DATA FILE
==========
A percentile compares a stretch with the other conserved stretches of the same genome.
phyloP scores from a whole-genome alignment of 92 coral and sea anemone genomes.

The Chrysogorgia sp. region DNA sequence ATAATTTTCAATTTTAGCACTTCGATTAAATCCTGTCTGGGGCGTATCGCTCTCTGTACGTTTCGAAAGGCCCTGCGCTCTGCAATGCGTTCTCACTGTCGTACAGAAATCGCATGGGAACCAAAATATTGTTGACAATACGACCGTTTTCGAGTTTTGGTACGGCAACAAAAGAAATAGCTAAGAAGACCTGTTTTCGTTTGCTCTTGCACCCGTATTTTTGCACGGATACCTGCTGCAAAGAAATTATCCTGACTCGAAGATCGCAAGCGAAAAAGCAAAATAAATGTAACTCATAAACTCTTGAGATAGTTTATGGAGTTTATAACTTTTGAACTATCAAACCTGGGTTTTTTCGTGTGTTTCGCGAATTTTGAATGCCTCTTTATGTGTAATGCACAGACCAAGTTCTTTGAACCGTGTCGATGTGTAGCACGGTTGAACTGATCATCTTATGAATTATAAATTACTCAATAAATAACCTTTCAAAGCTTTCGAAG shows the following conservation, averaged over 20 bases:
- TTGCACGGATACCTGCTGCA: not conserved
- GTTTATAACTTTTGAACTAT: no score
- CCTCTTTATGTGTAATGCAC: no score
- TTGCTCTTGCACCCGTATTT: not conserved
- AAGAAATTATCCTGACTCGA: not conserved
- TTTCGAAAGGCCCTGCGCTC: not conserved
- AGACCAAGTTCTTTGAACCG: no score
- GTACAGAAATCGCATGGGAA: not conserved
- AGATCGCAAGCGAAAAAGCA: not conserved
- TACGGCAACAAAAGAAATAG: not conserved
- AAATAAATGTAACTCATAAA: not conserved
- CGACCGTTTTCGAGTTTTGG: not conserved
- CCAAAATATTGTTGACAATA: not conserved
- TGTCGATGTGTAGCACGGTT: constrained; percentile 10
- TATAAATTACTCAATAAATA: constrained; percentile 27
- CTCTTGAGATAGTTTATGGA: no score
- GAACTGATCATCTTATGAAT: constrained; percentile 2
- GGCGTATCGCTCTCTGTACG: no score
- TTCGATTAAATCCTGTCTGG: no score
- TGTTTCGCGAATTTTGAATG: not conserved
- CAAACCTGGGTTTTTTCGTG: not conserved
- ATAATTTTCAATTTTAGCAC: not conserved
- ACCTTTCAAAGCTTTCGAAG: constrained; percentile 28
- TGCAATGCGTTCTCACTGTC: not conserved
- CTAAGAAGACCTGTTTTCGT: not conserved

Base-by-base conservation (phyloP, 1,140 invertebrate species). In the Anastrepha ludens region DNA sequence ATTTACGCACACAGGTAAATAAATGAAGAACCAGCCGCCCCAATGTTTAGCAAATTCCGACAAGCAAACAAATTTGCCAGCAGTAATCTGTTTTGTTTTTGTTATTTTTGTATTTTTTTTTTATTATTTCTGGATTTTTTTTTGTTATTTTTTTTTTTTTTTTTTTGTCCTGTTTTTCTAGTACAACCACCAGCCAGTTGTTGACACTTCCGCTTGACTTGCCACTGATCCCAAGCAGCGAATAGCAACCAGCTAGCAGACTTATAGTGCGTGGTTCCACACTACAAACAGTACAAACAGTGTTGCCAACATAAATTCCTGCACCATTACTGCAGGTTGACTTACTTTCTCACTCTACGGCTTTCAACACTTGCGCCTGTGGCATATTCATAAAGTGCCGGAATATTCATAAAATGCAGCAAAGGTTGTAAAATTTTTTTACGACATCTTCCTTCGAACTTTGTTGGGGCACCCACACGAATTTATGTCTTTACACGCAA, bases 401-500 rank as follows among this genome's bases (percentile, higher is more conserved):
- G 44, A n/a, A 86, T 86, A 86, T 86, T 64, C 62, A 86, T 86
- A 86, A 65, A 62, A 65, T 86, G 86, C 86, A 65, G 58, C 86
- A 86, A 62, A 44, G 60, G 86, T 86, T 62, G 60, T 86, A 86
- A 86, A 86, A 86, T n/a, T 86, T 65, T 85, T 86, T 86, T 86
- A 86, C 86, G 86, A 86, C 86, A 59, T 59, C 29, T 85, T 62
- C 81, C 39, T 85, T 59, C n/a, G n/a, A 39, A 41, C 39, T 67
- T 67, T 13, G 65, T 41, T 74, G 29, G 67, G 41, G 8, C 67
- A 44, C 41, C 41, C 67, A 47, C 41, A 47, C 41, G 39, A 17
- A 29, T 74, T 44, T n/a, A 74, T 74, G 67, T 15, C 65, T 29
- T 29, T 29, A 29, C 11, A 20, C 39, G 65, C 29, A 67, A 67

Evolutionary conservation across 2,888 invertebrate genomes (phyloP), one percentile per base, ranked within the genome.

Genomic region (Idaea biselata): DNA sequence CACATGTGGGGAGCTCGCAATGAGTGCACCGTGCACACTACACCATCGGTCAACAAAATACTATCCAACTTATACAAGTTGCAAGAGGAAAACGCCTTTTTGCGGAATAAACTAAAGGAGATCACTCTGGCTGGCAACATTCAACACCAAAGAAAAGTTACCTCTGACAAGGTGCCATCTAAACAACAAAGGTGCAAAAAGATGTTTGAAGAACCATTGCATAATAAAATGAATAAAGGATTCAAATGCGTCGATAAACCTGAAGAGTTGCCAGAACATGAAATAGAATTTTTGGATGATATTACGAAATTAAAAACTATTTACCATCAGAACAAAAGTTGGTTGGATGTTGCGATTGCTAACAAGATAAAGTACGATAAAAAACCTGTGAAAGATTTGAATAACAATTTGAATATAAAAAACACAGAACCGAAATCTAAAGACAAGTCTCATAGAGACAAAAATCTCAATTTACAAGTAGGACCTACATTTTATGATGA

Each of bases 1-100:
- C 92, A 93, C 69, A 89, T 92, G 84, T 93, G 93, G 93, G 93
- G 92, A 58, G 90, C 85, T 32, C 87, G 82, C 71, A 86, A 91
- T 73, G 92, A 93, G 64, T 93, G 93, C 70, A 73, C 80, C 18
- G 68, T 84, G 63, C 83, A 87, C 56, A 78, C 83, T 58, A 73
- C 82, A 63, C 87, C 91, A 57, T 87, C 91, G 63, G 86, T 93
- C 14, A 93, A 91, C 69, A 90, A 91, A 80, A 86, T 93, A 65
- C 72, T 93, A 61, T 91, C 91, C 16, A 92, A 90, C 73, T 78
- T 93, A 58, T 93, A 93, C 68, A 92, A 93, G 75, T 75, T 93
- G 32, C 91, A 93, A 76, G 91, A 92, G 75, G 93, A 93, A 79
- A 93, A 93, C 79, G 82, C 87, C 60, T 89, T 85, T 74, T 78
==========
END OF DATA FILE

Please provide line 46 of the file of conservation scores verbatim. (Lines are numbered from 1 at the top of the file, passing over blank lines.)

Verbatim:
- G 68, T 84, G 63, C 83, A 87, C 56, A 78, C 83, T 58, A 73